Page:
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contraceptives and family planning.
RH is about health, rights and
sustainable human development.
Our population today is more than 90 million. It is projected to reach 94.3 million by this year. It is expected to balloon to 141 million in 2040 if will allow our PGR to remain high.
Right to reproductive health, including the right to plan one’s family, is a vital and indispensable right of all people, but principally of women
International Conference on Human Rights in the Proclamation of Teheran: “Parents have a basic human right to determine freely and responsibly the number and spacing of their children.”
The Philippines is a signatory to this convention.
Fundamental right to RH remains illusory
2.6 million Filipino women would like to plan their families but lack information and access to do so. (FPS 2005 and 2006, UPPI 2008) Poorest Filipinas are still having an average of 6 children (almost 3x their desired number of children and equivalent to the Total Fertility Rate in 1973). (NDHS 2003, FPS 2006) 44% of the pregnancies of the poorest Filipinas are unwanted. (FPS 2006, “Population, Poverty,
Politics and the RH Bill”, Pernia, E.M., et. al)
Maternal deaths comprise 11% of all deaths in women aged 15-49. (FPS 2006)
Fundamental right to RH remains illusory
54% of married women do not want an additional child but 49% of them are not using any form of family planning method (2008 National Demographic and Health Survey). 22% of married Filipino women have an unmet need for family planning services (2008 NDHS), an increase by more than one-third since the 2003 NDHS. Only 67% of all births in the Philippines are planned. The rest are either mistimed or unwanted (NDHS 2008).
Women want fewer children than what they actually have. The total wanted fertility in the country of 2.4 children is 27% lower than the actual total fertility rate of 3.3 children (NDHS 2008).
Bill is rights-based
Anchored on the principle that everyone has the right to reproductive self-determination . Should a couple decide that they want to plan and space their children, the State must be able to provide them with relevant and timely information and services on all methods of family planning which are legal, medically safe and effective. State must be able to provide women with the services they need for safe motherhood.
Bill emphasizes freedom of informed choice
At the heart of the bill is freedom of informed choice. Neither the State nor the Church has the authority to tell the people or the faithful what family planning method to adopt. Provides an enabling environment that will protect and promote the right to make informed decisions when it comes to planning their families and safeguarding their right to reproductive health.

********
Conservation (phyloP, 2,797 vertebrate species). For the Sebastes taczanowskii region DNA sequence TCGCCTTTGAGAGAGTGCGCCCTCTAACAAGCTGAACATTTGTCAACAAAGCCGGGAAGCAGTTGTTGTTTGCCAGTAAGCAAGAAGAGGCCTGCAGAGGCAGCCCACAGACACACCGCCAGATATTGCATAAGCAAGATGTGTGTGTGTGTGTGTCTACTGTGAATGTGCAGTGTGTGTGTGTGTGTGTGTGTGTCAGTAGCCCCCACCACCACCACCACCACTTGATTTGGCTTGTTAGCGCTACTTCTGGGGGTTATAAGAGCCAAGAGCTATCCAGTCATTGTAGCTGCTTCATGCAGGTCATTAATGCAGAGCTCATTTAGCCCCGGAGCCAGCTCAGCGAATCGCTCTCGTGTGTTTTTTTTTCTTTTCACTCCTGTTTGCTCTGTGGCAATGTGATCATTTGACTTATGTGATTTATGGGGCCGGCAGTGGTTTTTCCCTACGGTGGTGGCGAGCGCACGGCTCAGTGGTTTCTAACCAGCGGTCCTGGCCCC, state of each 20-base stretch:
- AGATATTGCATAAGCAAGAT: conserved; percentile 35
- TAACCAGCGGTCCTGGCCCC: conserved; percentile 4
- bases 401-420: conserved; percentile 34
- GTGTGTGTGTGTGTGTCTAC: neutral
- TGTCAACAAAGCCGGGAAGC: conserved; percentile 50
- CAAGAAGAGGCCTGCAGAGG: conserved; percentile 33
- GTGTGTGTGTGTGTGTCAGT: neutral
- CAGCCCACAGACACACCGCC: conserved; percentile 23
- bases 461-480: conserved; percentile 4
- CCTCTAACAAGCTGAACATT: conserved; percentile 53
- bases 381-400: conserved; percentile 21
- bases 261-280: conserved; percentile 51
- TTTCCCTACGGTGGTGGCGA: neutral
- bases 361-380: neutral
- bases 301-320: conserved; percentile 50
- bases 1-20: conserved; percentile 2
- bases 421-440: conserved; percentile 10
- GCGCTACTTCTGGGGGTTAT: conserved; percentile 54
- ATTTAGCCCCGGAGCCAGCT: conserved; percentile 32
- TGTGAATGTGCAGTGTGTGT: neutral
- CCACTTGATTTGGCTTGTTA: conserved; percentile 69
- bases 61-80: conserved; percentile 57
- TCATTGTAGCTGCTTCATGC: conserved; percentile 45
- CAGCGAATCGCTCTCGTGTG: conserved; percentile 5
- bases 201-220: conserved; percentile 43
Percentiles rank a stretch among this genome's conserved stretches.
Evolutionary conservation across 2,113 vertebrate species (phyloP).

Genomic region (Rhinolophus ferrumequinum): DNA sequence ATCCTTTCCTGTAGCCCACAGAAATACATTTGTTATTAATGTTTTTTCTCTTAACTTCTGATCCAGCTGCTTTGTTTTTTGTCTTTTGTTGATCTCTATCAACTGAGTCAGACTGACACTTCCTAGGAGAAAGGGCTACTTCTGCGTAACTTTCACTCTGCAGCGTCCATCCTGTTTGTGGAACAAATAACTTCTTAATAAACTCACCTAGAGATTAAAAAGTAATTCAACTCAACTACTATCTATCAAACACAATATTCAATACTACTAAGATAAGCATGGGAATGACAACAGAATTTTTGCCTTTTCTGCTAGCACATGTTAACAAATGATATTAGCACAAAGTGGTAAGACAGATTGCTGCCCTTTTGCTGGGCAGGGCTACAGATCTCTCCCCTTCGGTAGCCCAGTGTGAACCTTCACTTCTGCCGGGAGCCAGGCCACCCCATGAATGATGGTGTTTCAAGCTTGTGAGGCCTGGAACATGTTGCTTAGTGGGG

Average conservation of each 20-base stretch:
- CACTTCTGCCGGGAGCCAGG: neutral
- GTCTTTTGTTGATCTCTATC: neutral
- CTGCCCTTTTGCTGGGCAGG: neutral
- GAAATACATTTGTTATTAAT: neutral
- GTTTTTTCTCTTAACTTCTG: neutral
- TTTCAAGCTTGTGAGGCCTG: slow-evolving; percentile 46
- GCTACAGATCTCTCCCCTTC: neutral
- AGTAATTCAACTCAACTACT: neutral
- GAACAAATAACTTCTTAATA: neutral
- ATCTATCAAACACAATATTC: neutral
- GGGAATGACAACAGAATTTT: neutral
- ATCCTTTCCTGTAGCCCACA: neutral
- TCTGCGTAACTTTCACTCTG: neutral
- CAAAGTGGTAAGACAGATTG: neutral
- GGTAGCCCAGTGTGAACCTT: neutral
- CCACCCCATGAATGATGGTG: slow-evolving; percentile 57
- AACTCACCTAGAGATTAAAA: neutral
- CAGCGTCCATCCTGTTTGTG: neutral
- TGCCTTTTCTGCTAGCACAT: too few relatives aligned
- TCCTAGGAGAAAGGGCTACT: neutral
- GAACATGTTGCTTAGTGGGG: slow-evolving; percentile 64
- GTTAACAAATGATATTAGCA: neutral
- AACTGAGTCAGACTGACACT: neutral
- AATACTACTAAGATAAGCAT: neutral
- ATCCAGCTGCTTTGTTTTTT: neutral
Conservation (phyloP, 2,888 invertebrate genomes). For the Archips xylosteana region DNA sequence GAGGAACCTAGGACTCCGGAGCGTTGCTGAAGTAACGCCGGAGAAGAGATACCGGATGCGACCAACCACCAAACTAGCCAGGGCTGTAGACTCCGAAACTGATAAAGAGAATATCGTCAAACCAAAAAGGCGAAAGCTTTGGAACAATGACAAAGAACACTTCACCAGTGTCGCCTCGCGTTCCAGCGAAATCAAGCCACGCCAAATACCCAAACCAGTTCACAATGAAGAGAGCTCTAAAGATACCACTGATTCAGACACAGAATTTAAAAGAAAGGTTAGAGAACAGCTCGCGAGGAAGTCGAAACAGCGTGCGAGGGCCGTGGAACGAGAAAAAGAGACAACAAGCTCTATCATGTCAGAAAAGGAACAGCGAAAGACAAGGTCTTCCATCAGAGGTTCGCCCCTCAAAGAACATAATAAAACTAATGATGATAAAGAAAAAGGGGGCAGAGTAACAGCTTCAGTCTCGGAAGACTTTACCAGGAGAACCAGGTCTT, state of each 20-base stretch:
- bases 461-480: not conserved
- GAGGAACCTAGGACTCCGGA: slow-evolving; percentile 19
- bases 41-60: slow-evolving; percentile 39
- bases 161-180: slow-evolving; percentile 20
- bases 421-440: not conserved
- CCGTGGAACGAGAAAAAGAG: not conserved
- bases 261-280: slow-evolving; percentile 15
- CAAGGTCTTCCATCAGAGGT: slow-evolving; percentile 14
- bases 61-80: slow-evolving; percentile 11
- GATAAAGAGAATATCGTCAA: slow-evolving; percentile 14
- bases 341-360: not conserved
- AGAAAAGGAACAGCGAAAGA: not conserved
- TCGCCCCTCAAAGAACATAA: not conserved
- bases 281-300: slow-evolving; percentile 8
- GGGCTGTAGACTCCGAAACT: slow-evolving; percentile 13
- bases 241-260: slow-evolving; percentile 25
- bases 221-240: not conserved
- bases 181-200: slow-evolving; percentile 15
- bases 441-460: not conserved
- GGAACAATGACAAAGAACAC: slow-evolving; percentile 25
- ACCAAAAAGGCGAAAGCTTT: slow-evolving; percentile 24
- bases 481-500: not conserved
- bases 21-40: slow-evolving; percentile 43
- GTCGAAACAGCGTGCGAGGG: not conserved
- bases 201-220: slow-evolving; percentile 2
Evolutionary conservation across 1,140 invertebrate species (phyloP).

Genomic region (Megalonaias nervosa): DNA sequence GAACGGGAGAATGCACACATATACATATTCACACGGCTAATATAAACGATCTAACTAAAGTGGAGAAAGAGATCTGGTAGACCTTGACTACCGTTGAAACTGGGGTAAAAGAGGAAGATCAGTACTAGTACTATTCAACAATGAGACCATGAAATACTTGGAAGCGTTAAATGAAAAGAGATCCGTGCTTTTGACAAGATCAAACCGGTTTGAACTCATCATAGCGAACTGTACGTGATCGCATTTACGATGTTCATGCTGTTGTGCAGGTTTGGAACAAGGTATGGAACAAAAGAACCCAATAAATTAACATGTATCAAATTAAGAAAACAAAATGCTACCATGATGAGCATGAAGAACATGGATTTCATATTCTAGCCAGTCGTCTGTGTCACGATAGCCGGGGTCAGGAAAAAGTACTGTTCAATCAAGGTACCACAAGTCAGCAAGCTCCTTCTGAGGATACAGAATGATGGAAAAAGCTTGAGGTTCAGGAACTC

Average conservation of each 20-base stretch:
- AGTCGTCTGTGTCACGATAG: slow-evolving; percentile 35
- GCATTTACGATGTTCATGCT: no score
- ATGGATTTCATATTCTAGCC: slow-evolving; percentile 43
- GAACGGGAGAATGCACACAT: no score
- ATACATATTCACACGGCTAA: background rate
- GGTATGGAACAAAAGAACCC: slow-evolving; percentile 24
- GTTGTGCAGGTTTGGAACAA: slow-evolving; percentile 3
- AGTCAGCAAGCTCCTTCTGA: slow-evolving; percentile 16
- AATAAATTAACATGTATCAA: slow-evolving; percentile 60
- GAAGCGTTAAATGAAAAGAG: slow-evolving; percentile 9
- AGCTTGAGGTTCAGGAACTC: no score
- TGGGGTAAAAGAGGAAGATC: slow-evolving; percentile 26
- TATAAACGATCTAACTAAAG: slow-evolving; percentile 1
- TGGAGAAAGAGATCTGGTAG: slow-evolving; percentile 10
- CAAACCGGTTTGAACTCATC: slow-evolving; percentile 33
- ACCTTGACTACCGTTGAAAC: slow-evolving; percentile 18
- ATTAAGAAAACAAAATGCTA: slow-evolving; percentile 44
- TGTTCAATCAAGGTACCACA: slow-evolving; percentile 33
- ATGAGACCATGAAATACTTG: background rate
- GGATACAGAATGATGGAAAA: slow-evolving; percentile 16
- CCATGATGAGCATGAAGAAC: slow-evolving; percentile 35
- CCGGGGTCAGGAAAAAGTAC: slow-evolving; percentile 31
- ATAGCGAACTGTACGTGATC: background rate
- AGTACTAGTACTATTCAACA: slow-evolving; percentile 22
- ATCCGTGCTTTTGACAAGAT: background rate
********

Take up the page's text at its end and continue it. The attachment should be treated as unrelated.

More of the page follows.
RH is certainly not merely about contraceptives and family planning. Family planning is only one element of reproductive health.
Family planning is only one element of RH. Reproductive health has 11 essential elements: Maternal, infant and child health and nutrition, including breastfeeding; Family planning information and services; Proscription of abortion and management of abortion complications;
Adolescent and youth reproductive health; Prevention and management of reproductive tract infections (RTIs), HIV and AIDS and other sexually transmittable infections (STIs); Elimination of violence against women;
Education and counseling on sexuality and reproductive health; Treatment of breast and reproductive tract cancers and other gynecological conditions and disorders; Male responsibility and participation in reproductive health; Prevention and treatment of infertility and sexual dysfunction; and Reproductive health education for the youth.
Only 57% of Filipino women give birth with the assistance of a trained medical professional. (FPS 2006) Every city and municipality shall endeavor to employ an adequate number of midwives and other skilled attendants. Skilled attendance at birth will help prevent maternal and infant mortality.
Each province and city shall endeavor to ensure the establishment and operation of hospitals with adequate and qualified personnel that provide emergency obstetric care. The miracle of life should not mean death for 11 mothers daily. Importance of facilities that can provide life saving services to pregnant women cannot be overemphasized.
For every 500,000 population, there shall be at least one (1) hospital for comprehensive emergency obstetric care and four (4) hospitals for basic emergency obstetric care
All accredited health facilities shall provide a full range of modern family planning methods. For poor patients, such services shall be fully covered by PhilHealth Insurance and/or government financial assistance.
After the use of any PhilHealth benefit involving childbirth and all other pregnancy-related services, if the beneficiary wishes to space or prevent her next pregnancy, PhilHealth shall pay for the full cost of family planning for the next three (3) years. The benefit payments shall be channeled to appropriate local or national government health facilities.
RH products shall be considered essential medicines and supplies and shall form part of the National Drug Formulary. This will help the poorest of our women avoid unplanned pregnancies and maternal death. Both the WHO and UNFPA have declared that contraceptive use can prevent 1/3 of all maternal deaths. RP’s maternal mortality rate: 162 deaths out of every 100,000 live births. (FPS 2006) Filipino women have a 1 in 100 chance of dying from maternal causes in their lifetime. (FPS 2006) Modern contraceptives are included in the World Health Organization Model List of Essential Medicines.
The DOH shall spearhead the efficient procurement, distribution to LGUs and usage-monitoring of family planning supplies for the whole country. The DOH shall coordinate with all appropriate LGU bodies to plan and implement this procurement and distribution program.